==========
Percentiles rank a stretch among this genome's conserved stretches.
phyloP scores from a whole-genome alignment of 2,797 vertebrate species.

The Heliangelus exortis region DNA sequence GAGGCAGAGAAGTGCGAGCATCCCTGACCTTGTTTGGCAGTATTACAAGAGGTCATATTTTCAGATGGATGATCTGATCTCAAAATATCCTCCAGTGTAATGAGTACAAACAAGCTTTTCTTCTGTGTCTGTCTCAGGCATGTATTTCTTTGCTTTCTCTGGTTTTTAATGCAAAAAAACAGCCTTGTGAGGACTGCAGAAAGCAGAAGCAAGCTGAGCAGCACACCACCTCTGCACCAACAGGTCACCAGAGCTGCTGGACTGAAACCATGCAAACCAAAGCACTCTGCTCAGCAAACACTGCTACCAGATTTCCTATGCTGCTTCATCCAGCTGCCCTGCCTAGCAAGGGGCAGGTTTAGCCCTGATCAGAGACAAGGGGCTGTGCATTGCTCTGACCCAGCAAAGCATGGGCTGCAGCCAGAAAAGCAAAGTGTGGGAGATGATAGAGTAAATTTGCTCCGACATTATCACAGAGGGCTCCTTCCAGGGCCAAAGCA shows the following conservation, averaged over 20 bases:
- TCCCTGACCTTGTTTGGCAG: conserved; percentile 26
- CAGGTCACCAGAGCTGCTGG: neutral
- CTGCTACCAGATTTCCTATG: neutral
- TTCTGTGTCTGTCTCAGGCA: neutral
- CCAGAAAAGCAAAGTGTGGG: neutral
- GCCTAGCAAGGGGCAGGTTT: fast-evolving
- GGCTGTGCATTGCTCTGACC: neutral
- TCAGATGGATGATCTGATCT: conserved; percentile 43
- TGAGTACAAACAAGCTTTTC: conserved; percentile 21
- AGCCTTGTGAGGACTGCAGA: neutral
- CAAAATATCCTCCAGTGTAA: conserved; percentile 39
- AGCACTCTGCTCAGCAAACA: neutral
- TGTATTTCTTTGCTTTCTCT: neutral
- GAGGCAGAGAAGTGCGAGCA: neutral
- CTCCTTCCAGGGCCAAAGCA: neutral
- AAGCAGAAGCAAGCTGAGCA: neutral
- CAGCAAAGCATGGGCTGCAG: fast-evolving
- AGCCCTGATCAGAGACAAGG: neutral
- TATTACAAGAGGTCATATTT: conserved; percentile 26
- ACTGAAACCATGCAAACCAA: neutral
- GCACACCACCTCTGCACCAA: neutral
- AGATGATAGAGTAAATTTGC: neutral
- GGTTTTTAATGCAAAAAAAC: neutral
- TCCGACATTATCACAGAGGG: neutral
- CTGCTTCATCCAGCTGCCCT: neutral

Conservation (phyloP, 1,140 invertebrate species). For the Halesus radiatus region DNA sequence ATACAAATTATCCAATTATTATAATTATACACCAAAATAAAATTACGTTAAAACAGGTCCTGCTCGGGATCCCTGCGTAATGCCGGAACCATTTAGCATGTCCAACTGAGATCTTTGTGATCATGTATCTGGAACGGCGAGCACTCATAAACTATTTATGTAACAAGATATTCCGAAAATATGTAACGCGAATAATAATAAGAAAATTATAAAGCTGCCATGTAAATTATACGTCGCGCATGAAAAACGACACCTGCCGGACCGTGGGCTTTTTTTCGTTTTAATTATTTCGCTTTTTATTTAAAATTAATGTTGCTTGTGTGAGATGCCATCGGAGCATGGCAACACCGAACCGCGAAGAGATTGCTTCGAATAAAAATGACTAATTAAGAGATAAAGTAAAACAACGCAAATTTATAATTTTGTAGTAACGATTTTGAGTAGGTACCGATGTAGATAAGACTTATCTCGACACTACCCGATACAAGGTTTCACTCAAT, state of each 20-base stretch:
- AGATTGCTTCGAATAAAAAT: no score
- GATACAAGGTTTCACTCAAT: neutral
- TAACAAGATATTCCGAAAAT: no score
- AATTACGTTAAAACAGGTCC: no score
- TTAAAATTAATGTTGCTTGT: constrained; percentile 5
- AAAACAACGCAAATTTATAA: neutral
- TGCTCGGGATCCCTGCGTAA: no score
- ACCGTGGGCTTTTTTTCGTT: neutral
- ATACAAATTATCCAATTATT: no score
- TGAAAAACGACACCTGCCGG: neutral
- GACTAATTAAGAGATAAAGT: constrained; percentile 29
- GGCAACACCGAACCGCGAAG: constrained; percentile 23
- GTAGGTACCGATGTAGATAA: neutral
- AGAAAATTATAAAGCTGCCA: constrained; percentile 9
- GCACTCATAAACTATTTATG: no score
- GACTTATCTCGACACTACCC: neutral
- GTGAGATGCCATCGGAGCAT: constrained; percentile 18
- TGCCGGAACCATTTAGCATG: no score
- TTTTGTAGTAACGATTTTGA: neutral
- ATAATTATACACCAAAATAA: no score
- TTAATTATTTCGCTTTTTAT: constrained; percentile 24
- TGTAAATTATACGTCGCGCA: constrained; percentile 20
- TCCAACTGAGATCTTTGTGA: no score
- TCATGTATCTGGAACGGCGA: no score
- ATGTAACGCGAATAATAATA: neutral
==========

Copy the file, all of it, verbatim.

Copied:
Percentiles rank a stretch among this genome's conserved stretches.
phyloP scores from a whole-genome alignment of 2,797 vertebrate species.

The Heliangelus exortis region DNA sequence GAGGCAGAGAAGTGCGAGCATCCCTGACCTTGTTTGGCAGTATTACAAGAGGTCATATTTTCAGATGGATGATCTGATCTCAAAATATCCTCCAGTGTAATGAGTACAAACAAGCTTTTCTTCTGTGTCTGTCTCAGGCATGTATTTCTTTGCTTTCTCTGGTTTTTAATGCAAAAAAACAGCCTTGTGAGGACTGCAGAAAGCAGAAGCAAGCTGAGCAGCACACCACCTCTGCACCAACAGGTCACCAGAGCTGCTGGACTGAAACCATGCAAACCAAAGCACTCTGCTCAGCAAACACTGCTACCAGATTTCCTATGCTGCTTCATCCAGCTGCCCTGCCTAGCAAGGGGCAGGTTTAGCCCTGATCAGAGACAAGGGGCTGTGCATTGCTCTGACCCAGCAAAGCATGGGCTGCAGCCAGAAAAGCAAAGTGTGGGAGATGATAGAGTAAATTTGCTCCGACATTATCACAGAGGGCTCCTTCCAGGGCCAAAGCA shows the following conservation, averaged over 20 bases:
- TCCCTGACCTTGTTTGGCAG: conserved; percentile 26
- CAGGTCACCAGAGCTGCTGG: neutral
- CTGCTACCAGATTTCCTATG: neutral
- TTCTGTGTCTGTCTCAGGCA: neutral
- CCAGAAAAGCAAAGTGTGGG: neutral
- GCCTAGCAAGGGGCAGGTTT: fast-evolving
- GGCTGTGCATTGCTCTGACC: neutral
- TCAGATGGATGATCTGATCT: conserved; percentile 43
- TGAGTACAAACAAGCTTTTC: conserved; percentile 21
- AGCCTTGTGAGGACTGCAGA: neutral
- CAAAATATCCTCCAGTGTAA: conserved; percentile 39
- AGCACTCTGCTCAGCAAACA: neutral
- TGTATTTCTTTGCTTTCTCT: neutral
- GAGGCAGAGAAGTGCGAGCA: neutral
- CTCCTTCCAGGGCCAAAGCA: neutral
- AAGCAGAAGCAAGCTGAGCA: neutral
- CAGCAAAGCATGGGCTGCAG: fast-evolving
- AGCCCTGATCAGAGACAAGG: neutral
- TATTACAAGAGGTCATATTT: conserved; percentile 26
- ACTGAAACCATGCAAACCAA: neutral
- GCACACCACCTCTGCACCAA: neutral
- AGATGATAGAGTAAATTTGC: neutral
- GGTTTTTAATGCAAAAAAAC: neutral
- TCCGACATTATCACAGAGGG: neutral
- CTGCTTCATCCAGCTGCCCT: neutral

Conservation (phyloP, 1,140 invertebrate species). For the Halesus radiatus region DNA sequence ATACAAATTATCCAATTATTATAATTATACACCAAAATAAAATTACGTTAAAACAGGTCCTGCTCGGGATCCCTGCGTAATGCCGGAACCATTTAGCATGTCCAACTGAGATCTTTGTGATCATGTATCTGGAACGGCGAGCACTCATAAACTATTTATGTAACAAGATATTCCGAAAATATGTAACGCGAATAATAATAAGAAAATTATAAAGCTGCCATGTAAATTATACGTCGCGCATGAAAAACGACACCTGCCGGACCGTGGGCTTTTTTTCGTTTTAATTATTTCGCTTTTTATTTAAAATTAATGTTGCTTGTGTGAGATGCCATCGGAGCATGGCAACACCGAACCGCGAAGAGATTGCTTCGAATAAAAATGACTAATTAAGAGATAAAGTAAAACAACGCAAATTTATAATTTTGTAGTAACGATTTTGAGTAGGTACCGATGTAGATAAGACTTATCTCGACACTACCCGATACAAGGTTTCACTCAAT, state of each 20-base stretch:
- AGATTGCTTCGAATAAAAAT: no score
- GATACAAGGTTTCACTCAAT: neutral
- TAACAAGATATTCCGAAAAT: no score
- AATTACGTTAAAACAGGTCC: no score
- TTAAAATTAATGTTGCTTGT: constrained; percentile 5
- AAAACAACGCAAATTTATAA: neutral
- TGCTCGGGATCCCTGCGTAA: no score
- ACCGTGGGCTTTTTTTCGTT: neutral
- ATACAAATTATCCAATTATT: no score
- TGAAAAACGACACCTGCCGG: neutral
- GACTAATTAAGAGATAAAGT: constrained; percentile 29
- GGCAACACCGAACCGCGAAG: constrained; percentile 23
- GTAGGTACCGATGTAGATAA: neutral
- AGAAAATTATAAAGCTGCCA: constrained; percentile 9
- GCACTCATAAACTATTTATG: no score
- GACTTATCTCGACACTACCC: neutral
- GTGAGATGCCATCGGAGCAT: constrained; percentile 18
- TGCCGGAACCATTTAGCATG: no score
- TTTTGTAGTAACGATTTTGA: neutral
- ATAATTATACACCAAAATAA: no score
- TTAATTATTTCGCTTTTTAT: constrained; percentile 24
- TGTAAATTATACGTCGCGCA: constrained; percentile 20
- TCCAACTGAGATCTTTGTGA: no score
- TCATGTATCTGGAACGGCGA: no score
- ATGTAACGCGAATAATAATA: neutral